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Re: GPL and other licences


From: Stefaan A Eeckels
Subject: Re: GPL and other licences
Date: Sun, 5 Feb 2006 18:05:02 +0100

On Sun, 05 Feb 2006 12:12:30 +0100
"Alfred M\. Szmidt" <address@hidden> wrote:

> The workers are also the licensees.

They are not. The company has signed the license. The employees did not
sign anything, and hence aren't licensees. For the purposes of the law,
a company is a separate entity (a "legal person" as opposed to a
"natural person").

> Since copyright does not apply to _me_ I can go and install anything I
> want on the companies machines.

You can only install that what the company allows you to install. Most
companies do not allow employees to install anything on company
computers, or to connect anything to the company network, etc. After
all, it is the company's property, and it can decide what can, and
cannot, be done with its property. And by the way, when I say that "a
company decides", it is a shorthand for "the CEO/Board of Directors or
whatever entity or person nominated in the company statutes decides". 

> Now you are contradicting your self, either a company worker is
> partially responsible for something, or he/she isn't.  You have
> claimed several times now that the company worker is not bound by
> anything.

He has said no such thing. He has said that workers, as agents of a
company, are bound to act as instructed by the company, and do not act
in their personal capacity. In other words, Joe Bloggs who uses
software as an agent of the company has not received it (acquired
ownership) as Joe Bloggs, and can only do with this software what his
company allows him to do.

> Property != Software!  Why are you confusing the two?  I'm not talking
> about property, we agree on that.  If the company lends me a car, then
> it isn't my car.  Simple as that.  Why are you insisting on this?

And if the company gives you its software to perform your duties, it
isn't your software, simple as that. You have only the right to use the
software as instructed by the company, like you have only the right to
use the company car as instructed by the company.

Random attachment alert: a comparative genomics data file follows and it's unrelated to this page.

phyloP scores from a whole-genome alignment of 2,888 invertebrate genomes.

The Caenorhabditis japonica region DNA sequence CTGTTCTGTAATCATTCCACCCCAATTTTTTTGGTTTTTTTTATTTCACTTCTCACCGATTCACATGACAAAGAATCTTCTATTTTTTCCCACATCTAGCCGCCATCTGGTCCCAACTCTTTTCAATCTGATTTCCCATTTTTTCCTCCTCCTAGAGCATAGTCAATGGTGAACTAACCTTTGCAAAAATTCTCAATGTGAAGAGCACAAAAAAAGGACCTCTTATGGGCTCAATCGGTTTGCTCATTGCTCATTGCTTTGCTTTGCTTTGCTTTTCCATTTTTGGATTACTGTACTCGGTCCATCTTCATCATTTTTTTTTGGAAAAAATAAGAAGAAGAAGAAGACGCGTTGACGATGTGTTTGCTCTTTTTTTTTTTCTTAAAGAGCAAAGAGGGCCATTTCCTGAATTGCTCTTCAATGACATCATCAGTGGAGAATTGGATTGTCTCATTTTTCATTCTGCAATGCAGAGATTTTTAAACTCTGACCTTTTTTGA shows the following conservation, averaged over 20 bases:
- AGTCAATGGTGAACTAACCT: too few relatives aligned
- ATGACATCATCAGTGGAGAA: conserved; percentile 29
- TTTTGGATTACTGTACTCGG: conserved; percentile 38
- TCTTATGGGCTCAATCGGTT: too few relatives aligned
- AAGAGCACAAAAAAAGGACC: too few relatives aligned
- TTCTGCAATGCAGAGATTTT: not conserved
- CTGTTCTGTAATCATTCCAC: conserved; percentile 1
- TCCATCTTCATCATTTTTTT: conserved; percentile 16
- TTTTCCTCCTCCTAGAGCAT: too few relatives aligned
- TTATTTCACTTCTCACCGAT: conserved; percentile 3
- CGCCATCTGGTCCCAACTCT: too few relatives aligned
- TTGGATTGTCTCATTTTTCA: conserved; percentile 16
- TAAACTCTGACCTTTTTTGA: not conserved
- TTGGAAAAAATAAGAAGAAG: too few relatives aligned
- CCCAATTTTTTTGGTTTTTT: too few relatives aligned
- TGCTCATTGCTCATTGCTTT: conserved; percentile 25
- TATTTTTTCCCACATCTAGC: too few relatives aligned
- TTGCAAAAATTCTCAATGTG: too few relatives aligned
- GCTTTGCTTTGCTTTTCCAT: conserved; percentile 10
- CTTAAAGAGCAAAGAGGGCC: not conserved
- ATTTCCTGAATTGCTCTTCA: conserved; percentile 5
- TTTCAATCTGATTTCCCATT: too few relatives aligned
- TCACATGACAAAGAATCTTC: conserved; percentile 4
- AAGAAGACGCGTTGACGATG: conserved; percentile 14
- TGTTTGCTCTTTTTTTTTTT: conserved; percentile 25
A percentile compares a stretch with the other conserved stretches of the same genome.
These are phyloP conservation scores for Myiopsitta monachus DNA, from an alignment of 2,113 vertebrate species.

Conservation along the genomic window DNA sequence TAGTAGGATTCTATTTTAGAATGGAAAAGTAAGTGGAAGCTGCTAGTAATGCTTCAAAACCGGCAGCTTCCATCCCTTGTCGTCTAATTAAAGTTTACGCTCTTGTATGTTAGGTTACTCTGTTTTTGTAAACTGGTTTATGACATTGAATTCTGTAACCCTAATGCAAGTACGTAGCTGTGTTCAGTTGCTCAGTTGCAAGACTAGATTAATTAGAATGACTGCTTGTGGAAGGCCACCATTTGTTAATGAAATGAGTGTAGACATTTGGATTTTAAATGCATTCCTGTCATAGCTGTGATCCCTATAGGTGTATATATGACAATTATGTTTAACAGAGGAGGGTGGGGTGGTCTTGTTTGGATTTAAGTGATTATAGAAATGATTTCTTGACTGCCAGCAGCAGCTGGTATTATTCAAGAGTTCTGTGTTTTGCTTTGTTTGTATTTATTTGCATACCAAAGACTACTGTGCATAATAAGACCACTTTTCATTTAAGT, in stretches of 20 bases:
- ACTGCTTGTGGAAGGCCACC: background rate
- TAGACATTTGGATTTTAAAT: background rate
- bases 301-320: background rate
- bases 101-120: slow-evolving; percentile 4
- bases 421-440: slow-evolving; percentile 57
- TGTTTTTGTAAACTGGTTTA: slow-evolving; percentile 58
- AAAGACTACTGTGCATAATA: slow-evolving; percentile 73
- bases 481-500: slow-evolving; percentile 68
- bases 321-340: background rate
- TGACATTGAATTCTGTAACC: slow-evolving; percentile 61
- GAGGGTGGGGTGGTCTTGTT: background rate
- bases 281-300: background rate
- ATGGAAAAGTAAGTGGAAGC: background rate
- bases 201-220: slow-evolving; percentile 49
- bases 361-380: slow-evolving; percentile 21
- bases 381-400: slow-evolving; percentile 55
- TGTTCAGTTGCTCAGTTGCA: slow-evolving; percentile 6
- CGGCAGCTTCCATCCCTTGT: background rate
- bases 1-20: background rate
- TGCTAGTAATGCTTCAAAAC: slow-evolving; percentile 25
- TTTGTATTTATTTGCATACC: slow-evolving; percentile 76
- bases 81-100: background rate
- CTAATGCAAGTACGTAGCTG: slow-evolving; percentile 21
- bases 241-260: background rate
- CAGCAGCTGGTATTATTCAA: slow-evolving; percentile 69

> You also seem to not grasp anything that we are discussing, it is the
> _software_ located _ON_ the CD, not the CD itself.  Stop insisting
> that it is otherwise.

But you have no rights to that software. The rights are with the
company, and the fact that is software has nothing to do with it.
If the company gives you a design of one of its products on CD, does
that give you the right (because the design is intangible) to "copy"
that design? The essence of Intellectual Property is that intangibles
like designs, novels, images and software are deemed to be the property
of the creator, and hence your having access to this IP on a tangible
medium such as a book, CD, videotape etc. doesn't mean that you can
copy it, unless _you_ have received authority to do so from the
copyright holder. And you, as an employee of the company, have never
received such authority. Clearer now?

> If I have the software in my hand it is _I_ who am the licensee.  Not
> the company.  You cannot buy a license for a company, you can buy a
> license for N number of people.

You are mistaken. A company is a legal person that can and does enter
into contracts. If this weren't the case, creditors could sue the
individual employees when a company doesn't pay. This would not be
popular.

> I cannot do anything with the physical copy yes, if I make a copy of
> the software located on the physical copy, no, then I'm bound by the
> license of the software.

You cannot do anything with a physical copy that is not your property,
including making copies of its content.

> You cannot redictate the terms that a copyright holder put on
> something.  It doesn't matter if it is `internal use' or not.  If you
> give me as a company employee a CD with software on it, and that
> software allows me to use, modify, distribute, and study it, then I
> can do those things. 

You misunderstand the meaning of "give". The company has not ceded
ownership to you, it has handed you a CD with, for example, the
instruction to install the software on a company PC. Even though the
word "give" is used, it doesn't mean the same as when I give (i.e.
transfer ownership of) a CD to you. The fact that you hold the CD in
your hands doesn't matter. 

>  I cannot go and give away the _CD_ unless I have
> permission from the company, but I can redistribute the software that
> is stored on that CD if the copyright holder gave me such permission.
> The company cannot ever redictate the terms of the copyright holder,
> period.

You are confused. Would you claim that the postman has the right to
make copies of CDs he's delivering because the content is GPLed? Of
course not. The postman doesn't own the copy, and hence it doesn't
matter what the license of the contents of the CD is. Similarly, if you
steal a copy of a CD with GPLed software, you cannot invoke the terms
of license of the contents, as you are not the legal owner of the copy.

For the license to apply you _must_ be the legal owner of the physical
copy, which you are _not_ when you are handed the CD as employee of the
company (or when you're the postman).

Take care

-- 
Stefaan
-- 
As complexity rises, precise statements lose meaning,
and meaningful statements lose precision. -- Lotfi Zadeh 


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